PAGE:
Asked if he was concerned students might end up paying more this fall, Collins said, "I'm most concerned about the fiscal footing of not just the system, but particularly the UMass Boston campus, and we're going to continue working with them on that."

The spending bill lawmakers in both branches agreed to on Monday calls for each center and institute at UMass Boston to be funded "at an amount not less than in fiscal year 2018."

It also includes a new requirement that UMass officials meet with Ways and Means chairs Rep. Aaron Michlewitz and Sen. Michael Rodrigues and Higher Education Committee Chairs Rep. Jeffrey Roy and Sen. Anne Gobi before Jan. 15, 2020 to discuss a five-year projected spending plan, cost-saving efforts, and information on expenses, enrollment, tuition and financial aid.

Gobi said she hoped those conversations would produce "just a little bit more transparency."

"I think that's really all that we were trying to do before, to get an idea of what UMass is thinking, what their plans are, and I don't think we're asking them to do anything that they shouldn't be able to do anyway, to kind of project a few years out," she said after the Senate's budget vote. "I think that makes some great sense because we want to make sure that taxpayer dollars are spent the right way, and that's one way to find out."

A UMass spokesman said the school would be happy to provide the information requested, as an extension of its existing reporting. UMass officials also testify each year before the Ways and Means Committee during the panel's series of budget hearings.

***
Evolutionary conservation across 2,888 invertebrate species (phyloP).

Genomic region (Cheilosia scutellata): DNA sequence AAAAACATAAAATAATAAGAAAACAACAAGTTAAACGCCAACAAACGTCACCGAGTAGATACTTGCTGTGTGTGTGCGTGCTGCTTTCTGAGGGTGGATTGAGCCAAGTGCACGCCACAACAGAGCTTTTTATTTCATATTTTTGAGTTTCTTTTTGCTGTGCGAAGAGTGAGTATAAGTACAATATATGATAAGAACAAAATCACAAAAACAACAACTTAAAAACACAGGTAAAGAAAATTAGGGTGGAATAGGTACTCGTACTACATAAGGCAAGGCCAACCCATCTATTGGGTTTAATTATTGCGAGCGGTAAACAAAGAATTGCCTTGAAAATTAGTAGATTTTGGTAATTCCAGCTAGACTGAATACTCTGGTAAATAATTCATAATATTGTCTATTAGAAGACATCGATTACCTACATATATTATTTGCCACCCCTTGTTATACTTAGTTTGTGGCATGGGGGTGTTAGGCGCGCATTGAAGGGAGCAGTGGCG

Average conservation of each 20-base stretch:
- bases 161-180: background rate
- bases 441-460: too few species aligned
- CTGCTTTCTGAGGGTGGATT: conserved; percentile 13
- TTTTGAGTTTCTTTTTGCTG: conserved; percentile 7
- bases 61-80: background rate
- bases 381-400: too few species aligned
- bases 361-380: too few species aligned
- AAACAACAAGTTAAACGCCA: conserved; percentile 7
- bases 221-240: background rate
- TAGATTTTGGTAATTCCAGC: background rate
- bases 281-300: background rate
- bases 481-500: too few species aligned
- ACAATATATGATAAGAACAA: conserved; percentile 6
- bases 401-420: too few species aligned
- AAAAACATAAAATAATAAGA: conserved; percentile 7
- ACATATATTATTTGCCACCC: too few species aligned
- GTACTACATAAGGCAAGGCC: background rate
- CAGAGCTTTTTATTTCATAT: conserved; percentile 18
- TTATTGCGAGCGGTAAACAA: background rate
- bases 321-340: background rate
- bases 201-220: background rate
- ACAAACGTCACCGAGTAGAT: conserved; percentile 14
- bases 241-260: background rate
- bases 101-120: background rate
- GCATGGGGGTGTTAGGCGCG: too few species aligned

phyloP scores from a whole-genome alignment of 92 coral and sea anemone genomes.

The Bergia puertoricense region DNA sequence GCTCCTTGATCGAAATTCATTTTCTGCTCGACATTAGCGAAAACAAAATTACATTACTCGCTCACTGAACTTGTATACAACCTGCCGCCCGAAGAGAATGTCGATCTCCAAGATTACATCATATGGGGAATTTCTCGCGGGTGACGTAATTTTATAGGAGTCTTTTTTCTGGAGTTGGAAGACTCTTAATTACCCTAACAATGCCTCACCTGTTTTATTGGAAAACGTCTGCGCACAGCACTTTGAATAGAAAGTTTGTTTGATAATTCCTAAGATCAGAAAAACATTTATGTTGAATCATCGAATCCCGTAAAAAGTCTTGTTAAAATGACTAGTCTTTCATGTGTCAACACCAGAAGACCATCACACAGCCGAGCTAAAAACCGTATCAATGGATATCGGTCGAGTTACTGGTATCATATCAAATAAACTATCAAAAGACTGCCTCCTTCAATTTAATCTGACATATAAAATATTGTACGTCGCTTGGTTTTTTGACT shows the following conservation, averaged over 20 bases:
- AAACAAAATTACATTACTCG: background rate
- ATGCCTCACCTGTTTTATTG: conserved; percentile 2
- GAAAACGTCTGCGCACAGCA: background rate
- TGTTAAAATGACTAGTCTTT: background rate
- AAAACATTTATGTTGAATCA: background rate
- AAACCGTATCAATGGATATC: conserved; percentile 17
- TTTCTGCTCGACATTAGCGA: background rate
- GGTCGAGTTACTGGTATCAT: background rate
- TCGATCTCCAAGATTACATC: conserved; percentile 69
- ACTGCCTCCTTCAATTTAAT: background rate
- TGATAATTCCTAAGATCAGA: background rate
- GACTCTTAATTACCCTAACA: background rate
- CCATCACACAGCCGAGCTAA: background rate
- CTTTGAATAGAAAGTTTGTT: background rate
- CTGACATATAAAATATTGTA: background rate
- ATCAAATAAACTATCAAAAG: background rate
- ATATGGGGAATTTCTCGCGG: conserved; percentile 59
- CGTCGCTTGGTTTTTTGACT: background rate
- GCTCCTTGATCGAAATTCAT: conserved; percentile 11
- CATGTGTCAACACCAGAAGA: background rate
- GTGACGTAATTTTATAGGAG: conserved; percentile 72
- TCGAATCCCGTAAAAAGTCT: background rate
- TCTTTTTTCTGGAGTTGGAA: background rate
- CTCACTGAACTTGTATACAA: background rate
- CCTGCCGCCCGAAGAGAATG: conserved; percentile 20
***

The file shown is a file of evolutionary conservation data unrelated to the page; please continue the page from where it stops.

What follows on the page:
At this year's budget hearing, UMass officials said they could freeze tuition and fees for in-state undergrads if their full $568.3 million request was fulfilled, and UMass President Marty Meehan later said the university's budget assumes a 2.5 percent tuition increase if not.

"The appropriation of additional funds to cover the state's share of collective bargaining increases allows us to proceed with our FY20 budget as projected and continue focusing on the most important aspect of our mission – providing our students with a world-class UMass education," Meehan said in a statement Monday.

The budget increases the UMass appropriation by $39 million over fiscal 2019, about $34 million of which university officials have said represents full funding of the state's share of collective bargaining costs.

Meehan and the chancellors of the four undergraduate campuses -- Amherst, Boston, Dartmouth and Lowell -- had objected to the Senate's tuition-and-fee freeze language, in May blasting it as a "devastating" move that would force millions of dollars of cuts.

Meehan, in an interview that aired Sunday on WCVB's "On the Record," said the five-campus system was "constantly" looking for ways to save money and become more efficient. He pointed to efforts including buying products as a system and handling payroll through the central office.

"We could probably help the state colleges and state universities cut their expenses by having us do their payroll," Meehan said.